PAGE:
Lately, I’ve been getting a fair amount of email from people who’ve been browsing the stolen Ashley Madison subscriber list, telling me what famous or semi-famous person had an account there. I haven’t been impressed. A lot of it seems to be men who were looking for dates, and the thing is…I really doubt that any of them found anything approximating love or sex there. It’s peculiar to accuse people of cheating on their spouses through Ashley Madison, when it’s highly unlikely that any man was making contact with any women there.
What I discovered was that the world of Ashley Madison was a far more dystopian place than anyone had realized. This isn’t a debauched wonderland of men cheating on their wives. It isn’t even a sadscape of 31 million men competing to attract those 5.5 million women in the database. Instead, it’s like a science fictional future where every woman on Earth is dead, and some Dilbert-like engineer has replaced them with badly-designed robots.
Those millions of Ashley Madison men were paying to hook up with women who appeared to have created profiles and then simply disappeared. Were they cobbled together by bots and bored admins, or just user debris? Whatever the answer, the more I examined those 5.5 million female profiles, the more obvious it became that none of them had ever talked to men on the site, or even used the site at all after creating a profile. Actually, scratch that. As I’ll explain below, there’s a good chance that about 12,000 of the profiles out of millions belonged to actual, real women who were active users of Ashley Madison.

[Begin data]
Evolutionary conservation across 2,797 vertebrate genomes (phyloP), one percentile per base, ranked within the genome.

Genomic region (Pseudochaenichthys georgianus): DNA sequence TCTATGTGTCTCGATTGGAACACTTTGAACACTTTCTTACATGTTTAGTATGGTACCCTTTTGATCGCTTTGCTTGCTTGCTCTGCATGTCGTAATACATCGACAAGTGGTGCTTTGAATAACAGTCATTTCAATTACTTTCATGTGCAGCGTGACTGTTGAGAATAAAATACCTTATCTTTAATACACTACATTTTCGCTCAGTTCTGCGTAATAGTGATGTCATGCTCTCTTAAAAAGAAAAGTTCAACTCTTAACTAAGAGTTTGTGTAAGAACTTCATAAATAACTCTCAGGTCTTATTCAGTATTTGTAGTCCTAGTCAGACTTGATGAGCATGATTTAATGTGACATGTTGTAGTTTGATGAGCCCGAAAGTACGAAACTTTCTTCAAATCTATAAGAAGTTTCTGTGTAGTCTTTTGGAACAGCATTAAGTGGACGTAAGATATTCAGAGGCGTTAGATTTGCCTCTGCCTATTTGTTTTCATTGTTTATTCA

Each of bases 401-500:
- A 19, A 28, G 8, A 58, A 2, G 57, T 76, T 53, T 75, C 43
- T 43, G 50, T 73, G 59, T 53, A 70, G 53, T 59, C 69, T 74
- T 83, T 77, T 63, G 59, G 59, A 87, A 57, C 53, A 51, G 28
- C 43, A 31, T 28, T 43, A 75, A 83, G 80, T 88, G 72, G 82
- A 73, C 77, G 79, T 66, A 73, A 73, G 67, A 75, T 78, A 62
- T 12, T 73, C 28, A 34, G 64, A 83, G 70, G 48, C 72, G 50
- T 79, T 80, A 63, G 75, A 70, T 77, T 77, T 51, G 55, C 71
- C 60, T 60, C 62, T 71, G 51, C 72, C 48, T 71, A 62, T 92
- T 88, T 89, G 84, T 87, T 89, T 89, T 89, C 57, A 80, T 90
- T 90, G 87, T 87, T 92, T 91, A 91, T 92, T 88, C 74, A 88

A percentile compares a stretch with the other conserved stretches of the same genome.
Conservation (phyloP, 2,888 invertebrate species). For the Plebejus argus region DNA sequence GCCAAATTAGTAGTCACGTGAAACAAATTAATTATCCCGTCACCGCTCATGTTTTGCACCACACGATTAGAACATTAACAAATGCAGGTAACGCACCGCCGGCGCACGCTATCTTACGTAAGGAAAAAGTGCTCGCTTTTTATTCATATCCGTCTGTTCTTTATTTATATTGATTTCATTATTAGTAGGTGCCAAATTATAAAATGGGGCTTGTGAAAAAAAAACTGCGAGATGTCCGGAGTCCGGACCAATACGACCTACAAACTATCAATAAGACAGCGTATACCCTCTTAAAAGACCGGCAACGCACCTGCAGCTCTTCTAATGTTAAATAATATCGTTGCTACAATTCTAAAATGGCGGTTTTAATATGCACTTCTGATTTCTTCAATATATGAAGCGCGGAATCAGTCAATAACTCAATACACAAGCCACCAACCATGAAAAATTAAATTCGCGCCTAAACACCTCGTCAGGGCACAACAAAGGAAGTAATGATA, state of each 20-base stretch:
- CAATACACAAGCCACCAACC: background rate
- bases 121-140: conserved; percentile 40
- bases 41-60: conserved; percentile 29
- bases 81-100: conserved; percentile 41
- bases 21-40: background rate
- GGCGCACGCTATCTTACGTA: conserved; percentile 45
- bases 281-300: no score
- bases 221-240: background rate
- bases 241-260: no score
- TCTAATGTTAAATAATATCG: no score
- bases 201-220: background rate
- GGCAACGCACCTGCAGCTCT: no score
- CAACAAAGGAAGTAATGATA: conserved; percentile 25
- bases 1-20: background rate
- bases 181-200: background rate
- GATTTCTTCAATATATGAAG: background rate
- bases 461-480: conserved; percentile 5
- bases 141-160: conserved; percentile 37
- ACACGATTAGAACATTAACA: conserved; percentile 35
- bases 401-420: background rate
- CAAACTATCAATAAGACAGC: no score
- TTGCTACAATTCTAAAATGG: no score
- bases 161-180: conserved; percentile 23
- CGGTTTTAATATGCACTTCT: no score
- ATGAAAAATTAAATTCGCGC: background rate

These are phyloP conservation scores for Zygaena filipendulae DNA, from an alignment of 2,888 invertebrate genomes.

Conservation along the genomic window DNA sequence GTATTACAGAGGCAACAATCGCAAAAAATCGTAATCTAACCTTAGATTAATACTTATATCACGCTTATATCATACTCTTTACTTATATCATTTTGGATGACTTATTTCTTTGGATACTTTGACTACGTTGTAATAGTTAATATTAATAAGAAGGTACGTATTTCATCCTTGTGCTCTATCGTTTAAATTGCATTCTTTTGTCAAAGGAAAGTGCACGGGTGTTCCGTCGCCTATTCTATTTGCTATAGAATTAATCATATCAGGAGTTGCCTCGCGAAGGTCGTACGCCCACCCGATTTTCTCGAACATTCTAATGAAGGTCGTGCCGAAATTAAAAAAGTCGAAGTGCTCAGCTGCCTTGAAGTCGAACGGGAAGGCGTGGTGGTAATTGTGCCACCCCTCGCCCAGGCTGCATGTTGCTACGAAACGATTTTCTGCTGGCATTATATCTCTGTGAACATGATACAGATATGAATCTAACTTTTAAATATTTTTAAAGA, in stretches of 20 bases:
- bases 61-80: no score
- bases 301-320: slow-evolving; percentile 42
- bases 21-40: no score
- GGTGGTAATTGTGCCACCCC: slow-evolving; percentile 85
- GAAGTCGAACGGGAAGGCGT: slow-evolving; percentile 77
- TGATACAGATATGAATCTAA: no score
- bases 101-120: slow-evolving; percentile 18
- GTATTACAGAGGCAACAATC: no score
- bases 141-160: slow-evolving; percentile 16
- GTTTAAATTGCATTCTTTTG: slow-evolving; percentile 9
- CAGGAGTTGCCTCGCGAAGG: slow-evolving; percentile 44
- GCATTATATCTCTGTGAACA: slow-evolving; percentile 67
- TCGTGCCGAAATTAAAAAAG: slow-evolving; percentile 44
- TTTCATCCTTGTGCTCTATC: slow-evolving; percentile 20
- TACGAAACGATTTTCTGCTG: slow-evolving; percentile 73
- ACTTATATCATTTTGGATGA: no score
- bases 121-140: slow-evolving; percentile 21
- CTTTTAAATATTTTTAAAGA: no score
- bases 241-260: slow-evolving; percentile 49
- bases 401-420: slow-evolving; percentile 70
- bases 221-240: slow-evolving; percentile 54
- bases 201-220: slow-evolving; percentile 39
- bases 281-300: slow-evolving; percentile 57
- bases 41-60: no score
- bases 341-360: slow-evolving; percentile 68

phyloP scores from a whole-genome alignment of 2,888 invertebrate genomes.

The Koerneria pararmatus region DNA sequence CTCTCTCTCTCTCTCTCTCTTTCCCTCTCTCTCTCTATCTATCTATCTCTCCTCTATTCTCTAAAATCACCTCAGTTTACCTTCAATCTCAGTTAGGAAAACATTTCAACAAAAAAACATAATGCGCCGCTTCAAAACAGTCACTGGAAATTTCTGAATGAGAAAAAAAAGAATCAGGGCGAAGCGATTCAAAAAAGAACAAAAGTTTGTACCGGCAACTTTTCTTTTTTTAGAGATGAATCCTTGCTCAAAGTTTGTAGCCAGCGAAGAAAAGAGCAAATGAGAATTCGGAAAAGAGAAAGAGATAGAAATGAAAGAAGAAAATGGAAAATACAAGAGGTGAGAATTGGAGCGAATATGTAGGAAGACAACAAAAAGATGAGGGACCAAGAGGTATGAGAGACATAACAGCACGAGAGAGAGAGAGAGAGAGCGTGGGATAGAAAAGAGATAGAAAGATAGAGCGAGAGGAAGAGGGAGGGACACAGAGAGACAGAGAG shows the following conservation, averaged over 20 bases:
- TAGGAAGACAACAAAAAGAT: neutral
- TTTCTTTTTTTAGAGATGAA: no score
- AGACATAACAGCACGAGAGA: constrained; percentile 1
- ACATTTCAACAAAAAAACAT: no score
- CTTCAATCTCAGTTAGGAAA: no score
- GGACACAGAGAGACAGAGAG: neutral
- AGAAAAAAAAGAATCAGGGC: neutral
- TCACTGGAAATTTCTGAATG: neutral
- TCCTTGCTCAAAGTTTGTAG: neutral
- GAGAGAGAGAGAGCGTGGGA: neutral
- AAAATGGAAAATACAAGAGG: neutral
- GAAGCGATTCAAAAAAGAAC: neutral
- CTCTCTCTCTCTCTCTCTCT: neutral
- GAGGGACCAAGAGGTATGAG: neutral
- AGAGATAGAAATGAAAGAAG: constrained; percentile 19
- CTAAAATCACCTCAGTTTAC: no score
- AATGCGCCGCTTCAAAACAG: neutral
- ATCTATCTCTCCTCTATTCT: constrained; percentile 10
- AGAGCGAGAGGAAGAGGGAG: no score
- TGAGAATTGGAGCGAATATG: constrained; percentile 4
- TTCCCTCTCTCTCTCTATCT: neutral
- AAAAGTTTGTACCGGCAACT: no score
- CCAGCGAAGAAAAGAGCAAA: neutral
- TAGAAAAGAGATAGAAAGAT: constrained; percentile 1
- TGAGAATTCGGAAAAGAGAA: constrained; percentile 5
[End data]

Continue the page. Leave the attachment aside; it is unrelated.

31 million men begging 12,000 women for dates. That’s just pathetic. And it gets worse.
The first field, called mail_last_time, contained a timestamp indicating the last time a member checked the messages in their Ashley Madison inbox. If a person never checked their inbox, the field was blank. But even if they’d checked their messages only once, the field contained a date and time. About two-thirds of the men, or 20.2 million of them, had checked the messages in their accounts at least once. But only 1492 women had ever checked their messages. It was a serious anomaly.
The pattern was reflected in another data field, too. This one, called chat_last_time contained the timestamp for the last time a member had struck up a conversation using the Ashley Madison chat system. Roughly 11 million men had engaged in chat, but only 2400 women had.
The hackers of the Impact Team who broke into the database were right about one thing, for sure: Ashley Madison was a colossal scam that took advantage of men. But then releasing all that membership data was simply another strike against the victims of the scam. Some of them may have been salacious hypocrites (see Josh Duggar), but that’s not a crime…and many of those victims might have just been lonely single people, fumbling futilely on the internet.